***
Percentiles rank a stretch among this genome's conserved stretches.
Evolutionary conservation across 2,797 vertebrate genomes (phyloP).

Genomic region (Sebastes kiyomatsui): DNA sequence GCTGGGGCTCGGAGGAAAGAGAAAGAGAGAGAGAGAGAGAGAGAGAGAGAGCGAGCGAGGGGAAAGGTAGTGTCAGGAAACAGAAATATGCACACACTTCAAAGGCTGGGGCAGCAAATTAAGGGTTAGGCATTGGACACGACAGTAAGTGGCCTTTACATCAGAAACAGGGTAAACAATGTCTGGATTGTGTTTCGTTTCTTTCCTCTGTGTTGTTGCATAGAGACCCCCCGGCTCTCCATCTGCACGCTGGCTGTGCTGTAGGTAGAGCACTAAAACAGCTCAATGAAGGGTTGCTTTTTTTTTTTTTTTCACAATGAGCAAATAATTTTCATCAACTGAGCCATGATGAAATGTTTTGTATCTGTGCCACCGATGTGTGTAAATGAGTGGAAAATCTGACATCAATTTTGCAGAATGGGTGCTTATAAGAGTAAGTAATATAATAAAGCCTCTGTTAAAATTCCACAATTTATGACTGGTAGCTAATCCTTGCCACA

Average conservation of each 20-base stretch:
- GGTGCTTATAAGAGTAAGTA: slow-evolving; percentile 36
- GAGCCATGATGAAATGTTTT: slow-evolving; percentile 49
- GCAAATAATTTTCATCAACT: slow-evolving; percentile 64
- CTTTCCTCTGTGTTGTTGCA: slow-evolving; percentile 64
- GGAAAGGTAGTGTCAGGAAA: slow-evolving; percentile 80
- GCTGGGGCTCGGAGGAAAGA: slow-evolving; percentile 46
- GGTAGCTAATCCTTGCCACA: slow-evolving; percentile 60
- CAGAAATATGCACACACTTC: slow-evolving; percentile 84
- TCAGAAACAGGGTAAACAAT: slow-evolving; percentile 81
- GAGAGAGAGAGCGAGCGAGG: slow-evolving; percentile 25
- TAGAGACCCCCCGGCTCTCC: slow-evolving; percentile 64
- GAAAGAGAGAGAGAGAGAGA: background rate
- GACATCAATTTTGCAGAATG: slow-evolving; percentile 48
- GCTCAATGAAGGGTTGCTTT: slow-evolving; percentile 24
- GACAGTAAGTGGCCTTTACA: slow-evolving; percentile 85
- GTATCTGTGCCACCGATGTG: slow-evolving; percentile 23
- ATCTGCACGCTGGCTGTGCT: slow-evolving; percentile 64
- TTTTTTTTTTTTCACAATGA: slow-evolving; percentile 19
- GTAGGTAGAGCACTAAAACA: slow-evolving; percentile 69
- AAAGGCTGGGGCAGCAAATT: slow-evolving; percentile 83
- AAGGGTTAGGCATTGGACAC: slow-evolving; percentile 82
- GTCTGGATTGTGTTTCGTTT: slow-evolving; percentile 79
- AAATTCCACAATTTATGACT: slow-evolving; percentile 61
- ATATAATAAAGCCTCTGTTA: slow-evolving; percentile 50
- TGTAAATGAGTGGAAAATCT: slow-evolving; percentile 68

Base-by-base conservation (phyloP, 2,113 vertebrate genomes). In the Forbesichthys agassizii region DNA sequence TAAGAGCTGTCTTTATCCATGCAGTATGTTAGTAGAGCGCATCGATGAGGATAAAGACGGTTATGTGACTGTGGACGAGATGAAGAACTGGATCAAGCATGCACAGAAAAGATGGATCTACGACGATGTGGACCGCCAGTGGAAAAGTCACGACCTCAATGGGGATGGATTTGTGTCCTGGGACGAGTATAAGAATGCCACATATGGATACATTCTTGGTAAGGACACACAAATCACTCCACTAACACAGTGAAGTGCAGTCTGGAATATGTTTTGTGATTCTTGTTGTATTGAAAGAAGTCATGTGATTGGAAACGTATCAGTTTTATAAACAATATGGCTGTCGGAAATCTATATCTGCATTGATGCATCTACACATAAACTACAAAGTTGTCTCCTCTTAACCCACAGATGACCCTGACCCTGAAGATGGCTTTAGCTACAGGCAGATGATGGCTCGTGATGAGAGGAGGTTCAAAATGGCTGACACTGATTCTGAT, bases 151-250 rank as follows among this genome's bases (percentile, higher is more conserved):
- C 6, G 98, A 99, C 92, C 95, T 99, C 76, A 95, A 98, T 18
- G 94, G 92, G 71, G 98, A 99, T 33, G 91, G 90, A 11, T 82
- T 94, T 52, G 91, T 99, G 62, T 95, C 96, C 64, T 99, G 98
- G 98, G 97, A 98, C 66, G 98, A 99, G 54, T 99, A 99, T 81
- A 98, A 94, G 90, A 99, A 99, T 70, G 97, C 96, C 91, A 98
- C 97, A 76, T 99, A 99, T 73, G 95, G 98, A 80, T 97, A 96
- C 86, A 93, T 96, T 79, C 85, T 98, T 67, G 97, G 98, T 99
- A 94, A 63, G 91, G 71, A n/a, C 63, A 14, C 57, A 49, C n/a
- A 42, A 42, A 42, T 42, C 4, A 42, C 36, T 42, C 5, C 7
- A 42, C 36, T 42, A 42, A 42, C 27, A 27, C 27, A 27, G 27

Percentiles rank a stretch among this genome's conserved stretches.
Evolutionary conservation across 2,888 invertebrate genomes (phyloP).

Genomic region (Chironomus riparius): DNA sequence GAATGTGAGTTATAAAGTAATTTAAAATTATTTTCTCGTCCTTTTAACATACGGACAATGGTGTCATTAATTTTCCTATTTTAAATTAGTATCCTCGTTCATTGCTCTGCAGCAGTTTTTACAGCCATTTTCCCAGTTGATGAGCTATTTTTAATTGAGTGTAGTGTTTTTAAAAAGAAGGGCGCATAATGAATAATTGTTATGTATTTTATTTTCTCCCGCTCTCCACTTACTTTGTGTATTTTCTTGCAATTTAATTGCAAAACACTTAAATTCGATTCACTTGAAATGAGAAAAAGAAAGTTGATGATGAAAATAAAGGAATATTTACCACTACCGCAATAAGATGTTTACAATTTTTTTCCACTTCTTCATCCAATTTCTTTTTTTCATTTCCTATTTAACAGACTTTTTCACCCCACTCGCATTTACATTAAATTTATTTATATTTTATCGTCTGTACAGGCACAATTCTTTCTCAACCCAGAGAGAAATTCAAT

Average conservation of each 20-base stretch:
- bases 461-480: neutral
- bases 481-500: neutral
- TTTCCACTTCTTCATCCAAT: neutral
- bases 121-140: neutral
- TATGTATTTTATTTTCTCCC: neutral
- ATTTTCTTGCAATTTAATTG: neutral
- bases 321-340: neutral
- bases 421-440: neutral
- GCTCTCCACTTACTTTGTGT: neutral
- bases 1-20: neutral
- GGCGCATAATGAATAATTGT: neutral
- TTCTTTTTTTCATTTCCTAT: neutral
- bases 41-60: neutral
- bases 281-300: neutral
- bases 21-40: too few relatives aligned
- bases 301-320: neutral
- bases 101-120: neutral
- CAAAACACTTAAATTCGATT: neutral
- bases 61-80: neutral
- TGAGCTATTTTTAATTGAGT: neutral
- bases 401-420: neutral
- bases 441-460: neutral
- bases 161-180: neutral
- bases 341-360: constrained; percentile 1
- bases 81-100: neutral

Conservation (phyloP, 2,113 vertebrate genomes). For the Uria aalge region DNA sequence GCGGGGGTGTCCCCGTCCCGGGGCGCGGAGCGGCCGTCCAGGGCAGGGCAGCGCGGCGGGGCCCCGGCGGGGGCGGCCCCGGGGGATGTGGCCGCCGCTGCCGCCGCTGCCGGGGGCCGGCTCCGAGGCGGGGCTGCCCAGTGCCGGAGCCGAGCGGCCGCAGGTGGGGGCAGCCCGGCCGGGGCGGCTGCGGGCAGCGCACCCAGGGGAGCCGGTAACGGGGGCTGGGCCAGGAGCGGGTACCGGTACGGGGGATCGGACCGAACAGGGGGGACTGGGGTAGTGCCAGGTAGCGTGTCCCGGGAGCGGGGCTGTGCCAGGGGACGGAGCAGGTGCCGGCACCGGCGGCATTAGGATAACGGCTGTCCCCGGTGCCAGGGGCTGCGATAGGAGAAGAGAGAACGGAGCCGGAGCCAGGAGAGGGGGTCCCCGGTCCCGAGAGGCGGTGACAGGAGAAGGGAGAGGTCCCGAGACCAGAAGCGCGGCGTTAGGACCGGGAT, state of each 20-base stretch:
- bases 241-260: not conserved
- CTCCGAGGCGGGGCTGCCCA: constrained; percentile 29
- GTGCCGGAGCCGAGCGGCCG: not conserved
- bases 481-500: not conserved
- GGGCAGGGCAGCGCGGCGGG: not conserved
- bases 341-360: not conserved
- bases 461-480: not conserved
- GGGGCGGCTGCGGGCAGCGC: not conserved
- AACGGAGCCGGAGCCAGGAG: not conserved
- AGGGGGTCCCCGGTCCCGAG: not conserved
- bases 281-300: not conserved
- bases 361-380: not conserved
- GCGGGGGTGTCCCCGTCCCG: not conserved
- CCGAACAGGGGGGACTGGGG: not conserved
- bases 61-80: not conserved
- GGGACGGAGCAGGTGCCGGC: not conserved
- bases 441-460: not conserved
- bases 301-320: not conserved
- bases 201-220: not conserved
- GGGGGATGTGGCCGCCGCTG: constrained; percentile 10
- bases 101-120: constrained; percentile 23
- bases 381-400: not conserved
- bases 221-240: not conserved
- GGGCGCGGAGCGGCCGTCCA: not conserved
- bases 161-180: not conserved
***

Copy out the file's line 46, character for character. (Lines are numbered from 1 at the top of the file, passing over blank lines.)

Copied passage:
- bases 481-500: neutral